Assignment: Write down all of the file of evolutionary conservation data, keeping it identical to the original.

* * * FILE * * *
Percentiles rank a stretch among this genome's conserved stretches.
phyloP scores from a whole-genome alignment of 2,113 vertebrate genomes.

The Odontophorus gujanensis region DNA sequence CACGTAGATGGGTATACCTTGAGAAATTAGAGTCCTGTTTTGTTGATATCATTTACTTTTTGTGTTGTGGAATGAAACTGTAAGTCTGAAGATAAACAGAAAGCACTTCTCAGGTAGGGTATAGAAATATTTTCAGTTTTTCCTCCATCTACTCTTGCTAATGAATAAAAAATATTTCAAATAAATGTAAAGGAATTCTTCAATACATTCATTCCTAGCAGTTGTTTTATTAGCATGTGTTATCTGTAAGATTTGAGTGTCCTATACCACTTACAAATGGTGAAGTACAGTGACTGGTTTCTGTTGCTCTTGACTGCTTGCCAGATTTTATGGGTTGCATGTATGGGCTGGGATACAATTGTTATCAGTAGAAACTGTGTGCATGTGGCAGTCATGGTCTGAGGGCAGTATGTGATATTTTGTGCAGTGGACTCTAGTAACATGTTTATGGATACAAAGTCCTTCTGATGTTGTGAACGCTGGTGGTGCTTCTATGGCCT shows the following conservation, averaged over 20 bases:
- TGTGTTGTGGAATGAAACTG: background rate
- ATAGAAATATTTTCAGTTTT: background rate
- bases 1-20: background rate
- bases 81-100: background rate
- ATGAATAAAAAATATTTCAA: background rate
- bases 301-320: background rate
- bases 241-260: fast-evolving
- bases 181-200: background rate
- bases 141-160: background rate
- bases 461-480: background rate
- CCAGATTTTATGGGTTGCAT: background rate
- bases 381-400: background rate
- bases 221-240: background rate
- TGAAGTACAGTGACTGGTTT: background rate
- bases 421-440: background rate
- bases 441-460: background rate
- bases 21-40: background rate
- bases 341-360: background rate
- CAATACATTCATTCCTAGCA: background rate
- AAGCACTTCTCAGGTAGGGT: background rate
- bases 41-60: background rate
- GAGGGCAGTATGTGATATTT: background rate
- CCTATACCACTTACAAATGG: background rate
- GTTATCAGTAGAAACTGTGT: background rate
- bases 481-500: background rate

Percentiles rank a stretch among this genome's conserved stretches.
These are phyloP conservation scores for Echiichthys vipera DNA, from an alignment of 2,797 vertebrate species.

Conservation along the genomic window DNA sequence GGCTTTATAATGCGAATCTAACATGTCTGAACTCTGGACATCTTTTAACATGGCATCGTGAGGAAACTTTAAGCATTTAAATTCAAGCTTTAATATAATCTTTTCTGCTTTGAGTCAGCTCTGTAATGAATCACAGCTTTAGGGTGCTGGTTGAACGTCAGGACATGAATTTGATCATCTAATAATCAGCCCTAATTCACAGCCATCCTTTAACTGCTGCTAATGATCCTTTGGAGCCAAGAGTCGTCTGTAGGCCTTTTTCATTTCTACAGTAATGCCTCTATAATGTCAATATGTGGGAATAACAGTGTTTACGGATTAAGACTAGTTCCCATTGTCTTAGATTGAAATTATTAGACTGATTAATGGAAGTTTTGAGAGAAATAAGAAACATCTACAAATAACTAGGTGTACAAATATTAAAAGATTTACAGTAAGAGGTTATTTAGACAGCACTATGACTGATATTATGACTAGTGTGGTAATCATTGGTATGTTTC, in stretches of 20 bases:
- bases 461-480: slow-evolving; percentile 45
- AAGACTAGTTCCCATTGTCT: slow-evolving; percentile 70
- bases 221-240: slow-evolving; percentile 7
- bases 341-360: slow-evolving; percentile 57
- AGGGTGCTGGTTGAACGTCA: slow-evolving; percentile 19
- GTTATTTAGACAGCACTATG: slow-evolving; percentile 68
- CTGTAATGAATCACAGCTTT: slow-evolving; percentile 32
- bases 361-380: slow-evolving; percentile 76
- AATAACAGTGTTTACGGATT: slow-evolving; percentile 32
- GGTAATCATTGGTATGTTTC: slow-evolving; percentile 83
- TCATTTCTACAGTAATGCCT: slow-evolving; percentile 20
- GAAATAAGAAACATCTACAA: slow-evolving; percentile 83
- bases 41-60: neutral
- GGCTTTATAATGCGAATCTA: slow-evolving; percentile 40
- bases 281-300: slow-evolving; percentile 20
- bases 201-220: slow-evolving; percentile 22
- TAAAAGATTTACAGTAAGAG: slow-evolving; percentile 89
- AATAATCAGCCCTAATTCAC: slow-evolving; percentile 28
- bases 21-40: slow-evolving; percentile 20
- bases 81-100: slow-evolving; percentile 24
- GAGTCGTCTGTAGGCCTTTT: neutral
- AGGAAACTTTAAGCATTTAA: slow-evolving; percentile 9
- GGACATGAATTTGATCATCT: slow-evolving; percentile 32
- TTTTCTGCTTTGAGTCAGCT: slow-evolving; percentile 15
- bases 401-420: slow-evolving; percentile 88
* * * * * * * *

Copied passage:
Percentiles rank a stretch among this genome's conserved stretches.
phyloP scores from a whole-genome alignment of 2,113 vertebrate genomes.

The Odontophorus gujanensis region DNA sequence CACGTAGATGGGTATACCTTGAGAAATTAGAGTCCTGTTTTGTTGATATCATTTACTTTTTGTGTTGTGGAATGAAACTGTAAGTCTGAAGATAAACAGAAAGCACTTCTCAGGTAGGGTATAGAAATATTTTCAGTTTTTCCTCCATCTACTCTTGCTAATGAATAAAAAATATTTCAAATAAATGTAAAGGAATTCTTCAATACATTCATTCCTAGCAGTTGTTTTATTAGCATGTGTTATCTGTAAGATTTGAGTGTCCTATACCACTTACAAATGGTGAAGTACAGTGACTGGTTTCTGTTGCTCTTGACTGCTTGCCAGATTTTATGGGTTGCATGTATGGGCTGGGATACAATTGTTATCAGTAGAAACTGTGTGCATGTGGCAGTCATGGTCTGAGGGCAGTATGTGATATTTTGTGCAGTGGACTCTAGTAACATGTTTATGGATACAAAGTCCTTCTGATGTTGTGAACGCTGGTGGTGCTTCTATGGCCT shows the following conservation, averaged over 20 bases:
- TGTGTTGTGGAATGAAACTG: background rate
- ATAGAAATATTTTCAGTTTT: background rate
- bases 1-20: background rate
- bases 81-100: background rate
- ATGAATAAAAAATATTTCAA: background rate
- bases 301-320: background rate
- bases 241-260: fast-evolving
- bases 181-200: background rate
- bases 141-160: background rate
- bases 461-480: background rate
- CCAGATTTTATGGGTTGCAT: background rate
- bases 381-400: background rate
- bases 221-240: background rate
- TGAAGTACAGTGACTGGTTT: background rate
- bases 421-440: background rate
- bases 441-460: background rate
- bases 21-40: background rate
- bases 341-360: background rate
- CAATACATTCATTCCTAGCA: background rate
- AAGCACTTCTCAGGTAGGGT: background rate
- bases 41-60: background rate
- GAGGGCAGTATGTGATATTT: background rate
- CCTATACCACTTACAAATGG: background rate
- GTTATCAGTAGAAACTGTGT: background rate
- bases 481-500: background rate

Percentiles rank a stretch among this genome's conserved stretches.
These are phyloP conservation scores for Echiichthys vipera DNA, from an alignment of 2,797 vertebrate species.

Conservation along the genomic window DNA sequence GGCTTTATAATGCGAATCTAACATGTCTGAACTCTGGACATCTTTTAACATGGCATCGTGAGGAAACTTTAAGCATTTAAATTCAAGCTTTAATATAATCTTTTCTGCTTTGAGTCAGCTCTGTAATGAATCACAGCTTTAGGGTGCTGGTTGAACGTCAGGACATGAATTTGATCATCTAATAATCAGCCCTAATTCACAGCCATCCTTTAACTGCTGCTAATGATCCTTTGGAGCCAAGAGTCGTCTGTAGGCCTTTTTCATTTCTACAGTAATGCCTCTATAATGTCAATATGTGGGAATAACAGTGTTTACGGATTAAGACTAGTTCCCATTGTCTTAGATTGAAATTATTAGACTGATTAATGGAAGTTTTGAGAGAAATAAGAAACATCTACAAATAACTAGGTGTACAAATATTAAAAGATTTACAGTAAGAGGTTATTTAGACAGCACTATGACTGATATTATGACTAGTGTGGTAATCATTGGTATGTTTC, in stretches of 20 bases:
- bases 461-480: slow-evolving; percentile 45
- AAGACTAGTTCCCATTGTCT: slow-evolving; percentile 70
- bases 221-240: slow-evolving; percentile 7
- bases 341-360: slow-evolving; percentile 57
- AGGGTGCTGGTTGAACGTCA: slow-evolving; percentile 19
- GTTATTTAGACAGCACTATG: slow-evolving; percentile 68
- CTGTAATGAATCACAGCTTT: slow-evolving; percentile 32
- bases 361-380: slow-evolving; percentile 76
- AATAACAGTGTTTACGGATT: slow-evolving; percentile 32
- GGTAATCATTGGTATGTTTC: slow-evolving; percentile 83
- TCATTTCTACAGTAATGCCT: slow-evolving; percentile 20
- GAAATAAGAAACATCTACAA: slow-evolving; percentile 83
- bases 41-60: neutral
- GGCTTTATAATGCGAATCTA: slow-evolving; percentile 40
- bases 281-300: slow-evolving; percentile 20
- bases 201-220: slow-evolving; percentile 22
- TAAAAGATTTACAGTAAGAG: slow-evolving; percentile 89
- AATAATCAGCCCTAATTCAC: slow-evolving; percentile 28
- bases 21-40: slow-evolving; percentile 20
- bases 81-100: slow-evolving; percentile 24
- GAGTCGTCTGTAGGCCTTTT: neutral
- AGGAAACTTTAAGCATTTAA: slow-evolving; percentile 9
- GGACATGAATTTGATCATCT: slow-evolving; percentile 32
- TTTTCTGCTTTGAGTCAGCT: slow-evolving; percentile 15
- bases 401-420: slow-evolving; percentile 88